The vast majority of the House members departing from Congress in a few weeks are doing so because their political careers are coming to an end. Beto O’Rourke is not in this category.
The El Paso-area Democratic congressman gave up his House seat this year in order to mount a nearly impossible, grassroots challenge to Sen. Ted Cruz in Texas, a place where Democrats have not won a statewide election in 20 years. He didn’t win, but he came remarkably close, and undeniably helped a few House Democrats down the ballot over the finish line.
So naturally, O’Rourke’s name was immediately included along with the approximately 4,000 governors, senators, former Cabinet members, and Resistance Billionaires said to be considering a run for the Democratic nomination. Earlier this month, O’Rourke topped the list in a straw poll of MoveOn.org members asking who they’d support in 2020, beating out other potential frontrunners like Joe Biden and Bernie Sanders.
During his Senate campaign, O’Rourke ran on a pretty liberal platform—legalizing marijuana, supporting a public option and at least paying lip service to Medicare for All, rejecting PAC money, and so on. One of the best moments during his campaign was when he spoke forcefully for justice after Dallas police officer Amber Guyger shot and killed Botham Jean in his own apartment. Not exactly conventional wisdom for someone running a statewide race in Texas! But with a few exceptions (notably found in Texas-based media), O’Rourke’s voting record during his three terms in the House, for most of which he was an unknown backbencher, faced a surprising lack of scrutiny from the media during his nationally visible run for Senate.
With the possibility of a presidential run in his future, that’s not gonna happen again. On Thursday, David Sirota of Capital & Main co-published with Newsweek and The Guardian an overview of O’Rourke’s voting record in the House, and uh, it’s not great. Per Sirota:
Amid persistently high economic inequality and a climate change crisis, O’Rourke has voted for GOP bills that his fellow Democratic lawmakers said reinforced Republicans’ tax agenda, chipped away at the Affordable Care Act, weakened Wall Street regulations, boosted the fossil fuel industry and bolstered Trump’s immigration policy. Consumer, environmental, public health and civil rights organizations have cast legislation backed by O’Rourke as aiding big banks, undermining the fight against climate change and supporting Trump’s anti-immigrant program. During the previous administration, President Barack Obama’s White House issued statements slamming two GOP bills backed by the 46-year-old Democratic legislator.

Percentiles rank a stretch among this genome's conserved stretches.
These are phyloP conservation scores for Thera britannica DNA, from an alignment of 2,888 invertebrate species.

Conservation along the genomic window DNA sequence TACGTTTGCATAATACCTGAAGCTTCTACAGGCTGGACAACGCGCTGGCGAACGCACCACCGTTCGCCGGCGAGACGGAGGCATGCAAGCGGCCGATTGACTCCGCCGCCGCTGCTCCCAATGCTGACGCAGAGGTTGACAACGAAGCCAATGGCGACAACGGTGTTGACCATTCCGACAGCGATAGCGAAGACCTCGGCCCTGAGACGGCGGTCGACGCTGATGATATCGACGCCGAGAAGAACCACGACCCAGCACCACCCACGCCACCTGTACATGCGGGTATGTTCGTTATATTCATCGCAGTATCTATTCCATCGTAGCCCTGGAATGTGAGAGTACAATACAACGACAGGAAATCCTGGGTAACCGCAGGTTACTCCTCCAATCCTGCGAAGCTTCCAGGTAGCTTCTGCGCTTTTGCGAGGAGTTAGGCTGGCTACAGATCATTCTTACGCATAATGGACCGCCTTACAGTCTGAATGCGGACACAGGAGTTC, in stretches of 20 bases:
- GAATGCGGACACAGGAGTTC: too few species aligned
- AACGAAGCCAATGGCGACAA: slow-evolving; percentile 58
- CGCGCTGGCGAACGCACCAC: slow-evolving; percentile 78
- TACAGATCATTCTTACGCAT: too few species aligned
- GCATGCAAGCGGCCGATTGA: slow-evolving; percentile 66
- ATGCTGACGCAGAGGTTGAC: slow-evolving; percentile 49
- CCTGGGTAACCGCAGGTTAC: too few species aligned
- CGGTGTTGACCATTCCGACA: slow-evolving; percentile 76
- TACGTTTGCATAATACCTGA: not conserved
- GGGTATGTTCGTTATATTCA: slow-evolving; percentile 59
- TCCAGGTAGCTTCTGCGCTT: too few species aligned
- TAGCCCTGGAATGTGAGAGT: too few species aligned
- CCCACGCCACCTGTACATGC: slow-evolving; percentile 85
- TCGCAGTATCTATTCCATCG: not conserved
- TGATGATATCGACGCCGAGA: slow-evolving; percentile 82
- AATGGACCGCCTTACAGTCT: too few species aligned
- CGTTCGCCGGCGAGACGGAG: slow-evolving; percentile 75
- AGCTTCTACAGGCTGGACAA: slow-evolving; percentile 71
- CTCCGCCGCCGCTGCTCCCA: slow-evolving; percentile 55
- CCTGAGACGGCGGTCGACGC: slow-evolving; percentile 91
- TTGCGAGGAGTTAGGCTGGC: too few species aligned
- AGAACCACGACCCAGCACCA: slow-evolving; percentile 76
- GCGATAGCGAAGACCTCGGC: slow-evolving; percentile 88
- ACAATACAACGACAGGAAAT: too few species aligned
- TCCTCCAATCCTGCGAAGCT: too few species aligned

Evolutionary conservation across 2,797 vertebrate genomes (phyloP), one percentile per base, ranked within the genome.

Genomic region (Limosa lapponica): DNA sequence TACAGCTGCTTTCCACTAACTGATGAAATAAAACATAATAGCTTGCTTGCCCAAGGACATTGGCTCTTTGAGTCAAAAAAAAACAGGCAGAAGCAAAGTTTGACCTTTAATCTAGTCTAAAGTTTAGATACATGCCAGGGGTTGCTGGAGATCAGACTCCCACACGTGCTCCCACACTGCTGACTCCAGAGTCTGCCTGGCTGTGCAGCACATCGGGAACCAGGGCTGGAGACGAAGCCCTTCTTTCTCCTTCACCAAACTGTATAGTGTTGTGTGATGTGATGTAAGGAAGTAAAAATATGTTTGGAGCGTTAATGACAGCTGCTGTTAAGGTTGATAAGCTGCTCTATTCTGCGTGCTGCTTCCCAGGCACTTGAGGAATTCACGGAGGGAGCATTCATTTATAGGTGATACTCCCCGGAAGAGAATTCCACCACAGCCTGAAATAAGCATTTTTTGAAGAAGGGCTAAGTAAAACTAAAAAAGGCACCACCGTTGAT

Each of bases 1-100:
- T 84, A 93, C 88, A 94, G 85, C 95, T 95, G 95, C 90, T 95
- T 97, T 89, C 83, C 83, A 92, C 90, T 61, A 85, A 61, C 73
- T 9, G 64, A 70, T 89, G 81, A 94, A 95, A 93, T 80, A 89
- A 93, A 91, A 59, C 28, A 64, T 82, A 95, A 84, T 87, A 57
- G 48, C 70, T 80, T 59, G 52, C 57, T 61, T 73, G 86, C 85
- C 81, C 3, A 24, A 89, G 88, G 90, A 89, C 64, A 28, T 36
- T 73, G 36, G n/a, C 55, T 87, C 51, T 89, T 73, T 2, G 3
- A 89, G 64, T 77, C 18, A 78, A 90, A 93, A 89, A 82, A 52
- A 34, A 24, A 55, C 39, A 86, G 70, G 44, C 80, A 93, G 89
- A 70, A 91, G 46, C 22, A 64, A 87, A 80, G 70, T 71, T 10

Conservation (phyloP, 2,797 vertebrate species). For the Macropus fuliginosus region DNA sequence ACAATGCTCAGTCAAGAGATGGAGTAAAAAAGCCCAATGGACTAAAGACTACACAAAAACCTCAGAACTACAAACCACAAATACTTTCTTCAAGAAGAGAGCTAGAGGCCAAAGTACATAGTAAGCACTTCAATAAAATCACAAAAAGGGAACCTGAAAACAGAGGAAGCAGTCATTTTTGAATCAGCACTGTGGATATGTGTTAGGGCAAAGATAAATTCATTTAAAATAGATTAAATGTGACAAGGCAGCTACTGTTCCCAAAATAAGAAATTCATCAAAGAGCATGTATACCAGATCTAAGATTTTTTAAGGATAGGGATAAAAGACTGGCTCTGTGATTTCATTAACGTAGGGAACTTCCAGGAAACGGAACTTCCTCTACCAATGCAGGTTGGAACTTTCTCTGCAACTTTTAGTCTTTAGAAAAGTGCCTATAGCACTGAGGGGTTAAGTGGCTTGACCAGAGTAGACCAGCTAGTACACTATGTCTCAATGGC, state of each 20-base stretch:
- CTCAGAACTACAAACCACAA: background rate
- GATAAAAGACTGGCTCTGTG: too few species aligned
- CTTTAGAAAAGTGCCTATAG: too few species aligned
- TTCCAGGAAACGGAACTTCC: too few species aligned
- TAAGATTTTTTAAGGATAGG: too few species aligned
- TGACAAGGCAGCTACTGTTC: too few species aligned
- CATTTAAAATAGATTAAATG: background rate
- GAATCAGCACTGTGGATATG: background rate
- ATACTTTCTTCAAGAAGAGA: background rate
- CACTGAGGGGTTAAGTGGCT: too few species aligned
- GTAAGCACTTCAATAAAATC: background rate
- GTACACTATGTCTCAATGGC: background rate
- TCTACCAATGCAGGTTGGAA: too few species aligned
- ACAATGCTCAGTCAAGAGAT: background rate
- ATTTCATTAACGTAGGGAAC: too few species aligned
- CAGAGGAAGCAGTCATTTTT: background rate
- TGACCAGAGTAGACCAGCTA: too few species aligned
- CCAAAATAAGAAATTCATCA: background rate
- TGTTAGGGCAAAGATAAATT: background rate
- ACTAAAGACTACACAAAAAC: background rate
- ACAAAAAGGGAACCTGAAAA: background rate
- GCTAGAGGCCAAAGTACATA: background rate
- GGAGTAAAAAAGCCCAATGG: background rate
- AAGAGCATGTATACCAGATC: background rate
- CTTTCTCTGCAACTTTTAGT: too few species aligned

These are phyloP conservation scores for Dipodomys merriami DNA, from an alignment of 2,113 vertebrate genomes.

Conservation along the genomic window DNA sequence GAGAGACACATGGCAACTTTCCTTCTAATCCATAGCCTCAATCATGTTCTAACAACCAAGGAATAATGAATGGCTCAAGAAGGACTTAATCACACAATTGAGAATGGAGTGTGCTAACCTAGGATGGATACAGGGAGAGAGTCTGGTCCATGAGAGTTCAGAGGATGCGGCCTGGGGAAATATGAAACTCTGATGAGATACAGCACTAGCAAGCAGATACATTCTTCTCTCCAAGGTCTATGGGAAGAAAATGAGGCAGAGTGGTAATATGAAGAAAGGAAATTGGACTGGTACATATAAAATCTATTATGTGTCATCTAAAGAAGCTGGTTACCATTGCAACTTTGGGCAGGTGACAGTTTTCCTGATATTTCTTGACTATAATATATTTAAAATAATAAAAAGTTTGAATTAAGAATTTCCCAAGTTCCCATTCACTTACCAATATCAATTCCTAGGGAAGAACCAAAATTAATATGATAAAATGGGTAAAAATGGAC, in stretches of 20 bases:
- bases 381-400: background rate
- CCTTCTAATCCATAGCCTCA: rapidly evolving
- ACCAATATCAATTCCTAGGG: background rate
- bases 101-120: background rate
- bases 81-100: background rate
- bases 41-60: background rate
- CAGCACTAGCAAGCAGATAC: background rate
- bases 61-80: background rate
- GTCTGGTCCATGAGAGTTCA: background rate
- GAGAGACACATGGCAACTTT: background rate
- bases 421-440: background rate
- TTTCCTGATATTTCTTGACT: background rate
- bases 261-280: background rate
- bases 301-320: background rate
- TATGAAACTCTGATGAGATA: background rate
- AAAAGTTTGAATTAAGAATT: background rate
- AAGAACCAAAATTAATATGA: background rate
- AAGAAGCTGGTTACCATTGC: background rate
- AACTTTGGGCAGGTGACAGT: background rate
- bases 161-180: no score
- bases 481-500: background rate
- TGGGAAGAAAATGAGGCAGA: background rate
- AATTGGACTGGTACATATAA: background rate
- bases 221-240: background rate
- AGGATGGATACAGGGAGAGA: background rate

For example: O’Rourke co-sponsored and voted for a GOP-led bill in 2015 to repeal a Consumer Financial Protection Bureau rule aiming to shield consumers from racial discrimination by auto lenders; a 2015 study showed that black car owners were often charged hundreds of dollars more than white car owners due to paying higher interest rates.
“This CFBP guidance was offered without public comment, review or examination of the data and methods used to decide the extent to which discriminatory lending is occurring,” O’Rourke said in a 2015 Medium post explaining his vote. “This lack of openness has created uncertainty, criticism of the CFPB’s conclusions, and has made loans more expensive to borrowers.”
Earlier this year, Congress repealed this bill and Trump signed it; O’Rourke, who was running for Senate at the time, changed his mind and voted against the bill that was signed into law.
O’Rourke also voted for some extremely pro-cop bullshit multiple times throughout his House career. One bill O’Rourke and 47 other House Democrats voted for, which was dubbed the Thin Blue Line Act, added killing a police officer to “the list of aggravating factors” to justify a death penalty sentence in federal cases. In June of last year, O’Rourke voted to waive polygraph test requirements for Customs and Border Patrol agents, which CBP was using in an attempt to root out the widespread corruption throughout the agency. O’Rourke’s reasoning for voting for the bill was that these anti-corruption measures were just slowing down the CBP’s hiring too much.
“If we want to capitalize on our relationship with Mexico and Canada, increase trade, reduce wait times and improve quality of life for people who live along our country’s borders we need to make sure that CBP has the tools it needs to hire efficiently and effectively,” O’Rourke said in defense of his vote. No thanks, man.
In all, during the past two years—where Trump’s presidency and O’Rourke’s tenure in the House overlapped—O’Rourke voted with Trump nearly 30 percent of the time, according to FiveThirtyEight. That’s about 12 percent more than he’s expected to given the makeup of his district.
If your response to all of this is, “He’s a Congressman from Texas,” Hillary Clinton won O’Rourke’s district by 40 points in 2016, and the district has had a Democratic member of Congress for all but two years of its 100+ year existence. If your response is, “You sicko radical left Bernie Bros are at it again!!!,” damn. You got me.
In all seriousness: It’s possible that O’Rourke has evolved, and that his rhetoric on the campaign trail reflected what he now truly believes. Maybe you’re the kind of person who can overlook some of O’Rourke’s votes here (and others detailed in the Capital & Main report) as the cost of doing business when you’re in the minority party, as O’Rourke was during his entire tenure in the House. But ahead of what promises to be a very long, drawn out, and enormously shitty 2020 cycle, it’s important that people know who and what they’re voting for before the hype machine takes over.
And, if nothing else, this is a great reminder that you should always give more weight to what politicians actually do rather than what they say.